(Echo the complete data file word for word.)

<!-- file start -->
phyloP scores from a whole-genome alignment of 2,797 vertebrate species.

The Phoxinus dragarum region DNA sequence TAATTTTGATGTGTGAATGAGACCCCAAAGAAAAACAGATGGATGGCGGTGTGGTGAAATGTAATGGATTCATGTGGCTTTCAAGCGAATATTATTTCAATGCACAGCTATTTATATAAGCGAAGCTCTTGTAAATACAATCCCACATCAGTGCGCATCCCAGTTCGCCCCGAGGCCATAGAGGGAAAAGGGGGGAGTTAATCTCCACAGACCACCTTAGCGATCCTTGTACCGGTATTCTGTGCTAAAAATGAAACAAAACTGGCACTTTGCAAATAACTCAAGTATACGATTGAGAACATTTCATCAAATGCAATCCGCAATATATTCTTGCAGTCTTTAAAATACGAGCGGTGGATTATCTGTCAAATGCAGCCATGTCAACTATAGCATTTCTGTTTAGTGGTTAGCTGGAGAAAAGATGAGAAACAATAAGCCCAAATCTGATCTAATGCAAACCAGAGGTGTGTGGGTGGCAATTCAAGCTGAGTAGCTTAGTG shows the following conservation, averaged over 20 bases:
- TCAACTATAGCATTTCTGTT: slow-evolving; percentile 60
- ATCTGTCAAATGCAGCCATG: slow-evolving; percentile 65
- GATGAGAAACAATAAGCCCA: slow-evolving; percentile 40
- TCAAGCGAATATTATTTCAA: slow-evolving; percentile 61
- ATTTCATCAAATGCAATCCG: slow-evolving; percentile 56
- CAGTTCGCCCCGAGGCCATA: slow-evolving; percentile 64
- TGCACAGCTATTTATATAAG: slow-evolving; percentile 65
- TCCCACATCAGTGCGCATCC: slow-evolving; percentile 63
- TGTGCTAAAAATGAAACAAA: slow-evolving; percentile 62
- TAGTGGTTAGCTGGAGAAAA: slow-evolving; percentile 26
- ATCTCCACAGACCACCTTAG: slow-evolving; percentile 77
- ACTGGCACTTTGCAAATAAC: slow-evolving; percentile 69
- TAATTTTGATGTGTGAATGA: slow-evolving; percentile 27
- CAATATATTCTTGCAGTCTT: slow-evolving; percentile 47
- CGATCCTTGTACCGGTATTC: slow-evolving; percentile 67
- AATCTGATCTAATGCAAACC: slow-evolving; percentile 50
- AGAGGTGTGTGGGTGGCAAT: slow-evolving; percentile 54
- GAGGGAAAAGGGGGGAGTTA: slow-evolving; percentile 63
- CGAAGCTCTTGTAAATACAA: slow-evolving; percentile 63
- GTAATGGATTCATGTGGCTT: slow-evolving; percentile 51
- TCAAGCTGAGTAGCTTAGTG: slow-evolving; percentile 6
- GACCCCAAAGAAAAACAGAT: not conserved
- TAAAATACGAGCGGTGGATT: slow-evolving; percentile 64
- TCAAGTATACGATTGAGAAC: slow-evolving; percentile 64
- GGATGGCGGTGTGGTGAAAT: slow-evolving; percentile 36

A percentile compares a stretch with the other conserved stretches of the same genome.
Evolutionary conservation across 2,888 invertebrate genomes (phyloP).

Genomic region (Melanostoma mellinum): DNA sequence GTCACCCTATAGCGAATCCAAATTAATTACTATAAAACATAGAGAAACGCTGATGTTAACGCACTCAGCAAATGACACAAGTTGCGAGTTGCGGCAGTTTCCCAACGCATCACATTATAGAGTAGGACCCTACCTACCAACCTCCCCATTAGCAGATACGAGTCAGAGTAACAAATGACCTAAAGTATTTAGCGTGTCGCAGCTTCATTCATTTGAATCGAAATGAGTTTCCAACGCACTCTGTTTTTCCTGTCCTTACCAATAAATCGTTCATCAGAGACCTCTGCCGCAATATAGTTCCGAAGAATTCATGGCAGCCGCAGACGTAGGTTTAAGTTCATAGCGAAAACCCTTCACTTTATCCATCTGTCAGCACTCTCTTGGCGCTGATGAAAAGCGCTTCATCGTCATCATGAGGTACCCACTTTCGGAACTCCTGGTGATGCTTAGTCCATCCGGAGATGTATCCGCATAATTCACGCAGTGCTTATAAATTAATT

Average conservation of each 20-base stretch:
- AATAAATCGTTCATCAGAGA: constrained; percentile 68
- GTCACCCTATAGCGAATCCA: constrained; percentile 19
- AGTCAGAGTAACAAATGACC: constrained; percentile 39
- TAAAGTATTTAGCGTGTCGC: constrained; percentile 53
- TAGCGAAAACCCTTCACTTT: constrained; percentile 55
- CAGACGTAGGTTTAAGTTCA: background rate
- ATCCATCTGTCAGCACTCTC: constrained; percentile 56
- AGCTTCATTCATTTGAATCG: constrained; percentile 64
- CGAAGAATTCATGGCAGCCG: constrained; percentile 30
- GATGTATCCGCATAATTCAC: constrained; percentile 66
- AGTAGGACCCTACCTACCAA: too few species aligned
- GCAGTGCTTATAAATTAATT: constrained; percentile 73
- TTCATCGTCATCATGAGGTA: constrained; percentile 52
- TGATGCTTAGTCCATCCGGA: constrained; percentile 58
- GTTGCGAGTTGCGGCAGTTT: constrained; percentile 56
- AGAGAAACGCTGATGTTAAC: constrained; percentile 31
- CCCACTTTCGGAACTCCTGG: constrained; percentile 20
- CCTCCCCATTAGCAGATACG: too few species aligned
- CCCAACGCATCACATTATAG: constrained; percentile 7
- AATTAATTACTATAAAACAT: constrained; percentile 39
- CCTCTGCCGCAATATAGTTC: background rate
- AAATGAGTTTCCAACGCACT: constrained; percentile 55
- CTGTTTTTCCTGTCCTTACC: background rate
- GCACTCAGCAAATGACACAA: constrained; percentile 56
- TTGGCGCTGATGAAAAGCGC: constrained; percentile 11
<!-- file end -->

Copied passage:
phyloP scores from a whole-genome alignment of 2,797 vertebrate species.

The Phoxinus dragarum region DNA sequence TAATTTTGATGTGTGAATGAGACCCCAAAGAAAAACAGATGGATGGCGGTGTGGTGAAATGTAATGGATTCATGTGGCTTTCAAGCGAATATTATTTCAATGCACAGCTATTTATATAAGCGAAGCTCTTGTAAATACAATCCCACATCAGTGCGCATCCCAGTTCGCCCCGAGGCCATAGAGGGAAAAGGGGGGAGTTAATCTCCACAGACCACCTTAGCGATCCTTGTACCGGTATTCTGTGCTAAAAATGAAACAAAACTGGCACTTTGCAAATAACTCAAGTATACGATTGAGAACATTTCATCAAATGCAATCCGCAATATATTCTTGCAGTCTTTAAAATACGAGCGGTGGATTATCTGTCAAATGCAGCCATGTCAACTATAGCATTTCTGTTTAGTGGTTAGCTGGAGAAAAGATGAGAAACAATAAGCCCAAATCTGATCTAATGCAAACCAGAGGTGTGTGGGTGGCAATTCAAGCTGAGTAGCTTAGTG shows the following conservation, averaged over 20 bases:
- TCAACTATAGCATTTCTGTT: slow-evolving; percentile 60
- ATCTGTCAAATGCAGCCATG: slow-evolving; percentile 65
- GATGAGAAACAATAAGCCCA: slow-evolving; percentile 40
- TCAAGCGAATATTATTTCAA: slow-evolving; percentile 61
- ATTTCATCAAATGCAATCCG: slow-evolving; percentile 56
- CAGTTCGCCCCGAGGCCATA: slow-evolving; percentile 64
- TGCACAGCTATTTATATAAG: slow-evolving; percentile 65
- TCCCACATCAGTGCGCATCC: slow-evolving; percentile 63
- TGTGCTAAAAATGAAACAAA: slow-evolving; percentile 62
- TAGTGGTTAGCTGGAGAAAA: slow-evolving; percentile 26
- ATCTCCACAGACCACCTTAG: slow-evolving; percentile 77
- ACTGGCACTTTGCAAATAAC: slow-evolving; percentile 69
- TAATTTTGATGTGTGAATGA: slow-evolving; percentile 27
- CAATATATTCTTGCAGTCTT: slow-evolving; percentile 47
- CGATCCTTGTACCGGTATTC: slow-evolving; percentile 67
- AATCTGATCTAATGCAAACC: slow-evolving; percentile 50
- AGAGGTGTGTGGGTGGCAAT: slow-evolving; percentile 54
- GAGGGAAAAGGGGGGAGTTA: slow-evolving; percentile 63
- CGAAGCTCTTGTAAATACAA: slow-evolving; percentile 63
- GTAATGGATTCATGTGGCTT: slow-evolving; percentile 51
- TCAAGCTGAGTAGCTTAGTG: slow-evolving; percentile 6
- GACCCCAAAGAAAAACAGAT: not conserved
- TAAAATACGAGCGGTGGATT: slow-evolving; percentile 64
- TCAAGTATACGATTGAGAAC: slow-evolving; percentile 64
- GGATGGCGGTGTGGTGAAAT: slow-evolving; percentile 36

A percentile compares a stretch with the other conserved stretches of the same genome.
Evolutionary conservation across 2,888 invertebrate genomes (phyloP).

Genomic region (Melanostoma mellinum): DNA sequence GTCACCCTATAGCGAATCCAAATTAATTACTATAAAACATAGAGAAACGCTGATGTTAACGCACTCAGCAAATGACACAAGTTGCGAGTTGCGGCAGTTTCCCAACGCATCACATTATAGAGTAGGACCCTACCTACCAACCTCCCCATTAGCAGATACGAGTCAGAGTAACAAATGACCTAAAGTATTTAGCGTGTCGCAGCTTCATTCATTTGAATCGAAATGAGTTTCCAACGCACTCTGTTTTTCCTGTCCTTACCAATAAATCGTTCATCAGAGACCTCTGCCGCAATATAGTTCCGAAGAATTCATGGCAGCCGCAGACGTAGGTTTAAGTTCATAGCGAAAACCCTTCACTTTATCCATCTGTCAGCACTCTCTTGGCGCTGATGAAAAGCGCTTCATCGTCATCATGAGGTACCCACTTTCGGAACTCCTGGTGATGCTTAGTCCATCCGGAGATGTATCCGCATAATTCACGCAGTGCTTATAAATTAATT

Average conservation of each 20-base stretch:
- AATAAATCGTTCATCAGAGA: constrained; percentile 68
- GTCACCCTATAGCGAATCCA: constrained; percentile 19
- AGTCAGAGTAACAAATGACC: constrained; percentile 39
- TAAAGTATTTAGCGTGTCGC: constrained; percentile 53
- TAGCGAAAACCCTTCACTTT: constrained; percentile 55
- CAGACGTAGGTTTAAGTTCA: background rate
- ATCCATCTGTCAGCACTCTC: constrained; percentile 56
- AGCTTCATTCATTTGAATCG: constrained; percentile 64
- CGAAGAATTCATGGCAGCCG: constrained; percentile 30
- GATGTATCCGCATAATTCAC: constrained; percentile 66
- AGTAGGACCCTACCTACCAA: too few species aligned
- GCAGTGCTTATAAATTAATT: constrained; percentile 73
- TTCATCGTCATCATGAGGTA: constrained; percentile 52
- TGATGCTTAGTCCATCCGGA: constrained; percentile 58
- GTTGCGAGTTGCGGCAGTTT: constrained; percentile 56
- AGAGAAACGCTGATGTTAAC: constrained; percentile 31
- CCCACTTTCGGAACTCCTGG: constrained; percentile 20
- CCTCCCCATTAGCAGATACG: too few species aligned
- CCCAACGCATCACATTATAG: constrained; percentile 7
- AATTAATTACTATAAAACAT: constrained; percentile 39
- CCTCTGCCGCAATATAGTTC: background rate
- AAATGAGTTTCCAACGCACT: constrained; percentile 55
- CTGTTTTTCCTGTCCTTACC: background rate
- GCACTCAGCAAATGACACAA: constrained; percentile 56
- TTGGCGCTGATGAAAAGCGC: constrained; percentile 11